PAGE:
Hats off to Barbara Matilsky for generating a show that brings into focus the context and history of art as it relates to climate change. And what range of imagery has been brought together of alpine serenity, of sailing ships caught in the arctic ice, of caribou herds seen from the air, and the ice melt.

We sense the way the polar and ice capped world was seen at different times, in different places in this survey. Edwin Landseer’s Man Proposes, God Disposes (1864), with its polar bears chewing on the remnants of a shipwreck locked in ice, has a haunting quality, and the savage message of the fate of the Franklin expedition that remained in the British public’s mind is most clear. Dutch Whalers In Spitzbergen (1690) by Abraham Storck captures what is essentially a brutal action yet it still has the picturesque style, and a French painting from the 1841 Salon of Greenlanders Hunting Walrus does the same, though nature here is dominant, threatening and all powerful. American Frederick Edwin Church’s painting The Icebergs (1861) presents nature as serene, almighty and an embodiment of God’s great artwork. Canadian Group of Seven painter Lawren Harris’ more modernist Isolation Peak, Rocky Mountains (1930), hints at a theosophist’s sense of the greater vision.

Alongside all this beatific aesthetic painting hang the more contemporary C-Print photos, multimedia works that add a touch of urgency and reality to the global warming phenomenon. Melted 4 (2008), a watercolour by Cynthia Camlin presents a view of ice melt as it creates caverns in the ice. Subhankar Banerjee’s Caribou Migration from Oil & the Caribou (2002) is beautiful. Caribou appear like ants on a broad white landscape, their migration patterns like a fine drawing. With Above and Below Cararra nunatac, Sky Blu, Antarctica, 2006–7, an inkjet print, Chris Drury juxtaposes two images, one above the ice with the SkyBlu refuelling station visible and one below, that presents depths and surfaces in intriguing new ways that reflects technology’s echogrammatic and epigrammatic “reading” of extreme weather landscapes. Unseen and seen are presented as one.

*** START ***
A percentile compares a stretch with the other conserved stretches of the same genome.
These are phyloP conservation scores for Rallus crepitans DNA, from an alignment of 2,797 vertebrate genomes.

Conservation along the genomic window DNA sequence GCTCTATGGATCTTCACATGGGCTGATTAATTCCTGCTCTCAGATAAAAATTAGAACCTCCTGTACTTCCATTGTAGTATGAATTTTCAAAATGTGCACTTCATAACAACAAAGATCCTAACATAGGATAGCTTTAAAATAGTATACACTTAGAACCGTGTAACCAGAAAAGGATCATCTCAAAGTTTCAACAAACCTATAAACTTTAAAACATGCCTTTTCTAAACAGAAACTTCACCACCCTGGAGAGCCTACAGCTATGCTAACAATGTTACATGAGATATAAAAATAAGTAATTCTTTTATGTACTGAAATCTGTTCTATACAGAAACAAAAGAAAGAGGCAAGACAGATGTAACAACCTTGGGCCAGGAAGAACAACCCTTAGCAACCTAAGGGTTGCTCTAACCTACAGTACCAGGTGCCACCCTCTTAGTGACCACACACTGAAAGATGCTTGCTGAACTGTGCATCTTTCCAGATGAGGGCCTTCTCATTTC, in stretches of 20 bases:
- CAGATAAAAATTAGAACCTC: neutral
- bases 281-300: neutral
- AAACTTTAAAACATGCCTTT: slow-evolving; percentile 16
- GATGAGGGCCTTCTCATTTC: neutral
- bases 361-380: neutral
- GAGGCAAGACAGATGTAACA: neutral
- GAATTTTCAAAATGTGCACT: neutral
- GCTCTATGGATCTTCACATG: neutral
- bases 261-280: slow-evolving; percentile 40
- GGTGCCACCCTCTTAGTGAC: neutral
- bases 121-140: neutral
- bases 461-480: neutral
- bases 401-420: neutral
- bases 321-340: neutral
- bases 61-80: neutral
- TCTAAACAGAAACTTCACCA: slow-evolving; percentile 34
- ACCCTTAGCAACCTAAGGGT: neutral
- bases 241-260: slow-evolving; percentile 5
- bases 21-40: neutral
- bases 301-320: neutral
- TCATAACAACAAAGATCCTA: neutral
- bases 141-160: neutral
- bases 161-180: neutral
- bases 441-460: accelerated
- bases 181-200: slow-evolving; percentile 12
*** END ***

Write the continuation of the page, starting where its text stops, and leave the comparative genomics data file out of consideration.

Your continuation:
One of my favourite Vanishing Ice works is Frank Hurley’s 1915 photo of Endeavour trapped in the ice at night and Gustave Dore’s more fanciful and imaginative The Ice Was All Around, an illustration for Samuel Taylor Coleridge’s The Rime of the Ancient Mariner (1877). The artist duo Nicholas Kahn and Richard Selesnick’s Currency Balloon, from eisbergfreistadt, (2008), an archival pigment print is pure pulp make believe fiction, a theatrical re-enactment of any expansionist artist/explorer’s way of seeing and doing things… The money plastered onto this balloon expresses greed and avarice. Currency Balloon is as contemporary as art can be, for a while, until it too, is replaced. Heather Ackroyd and Dan Harvey’s Ice Lens, Svalbard archipelago, 2005, an ice carving captured as an archival inkjet print, is a light lens made of nature and seems a little self evident and obvious. Why not just enjoy un-carved light on ice? Anne Noble’s Wilhelmina Bay, Antarctica (2005) with its plastic deck chairs looking on to an icy landscape is all about the commoditized travel/tourist trap syndrome in far away, previously inaccessible places.

While the earth’s climate has changed since it all began, as Rachel Carson made clear in her writings Silent Spring and The Sea Around Us so long ago, curator Barbara Matilsky and the McMichael Canadian Art Collection have succeeded in presenting a most marvelous and engaging look at those vanishing icy realms. 

McMichael Canadian Art Collection
January 31 — April 26, 2015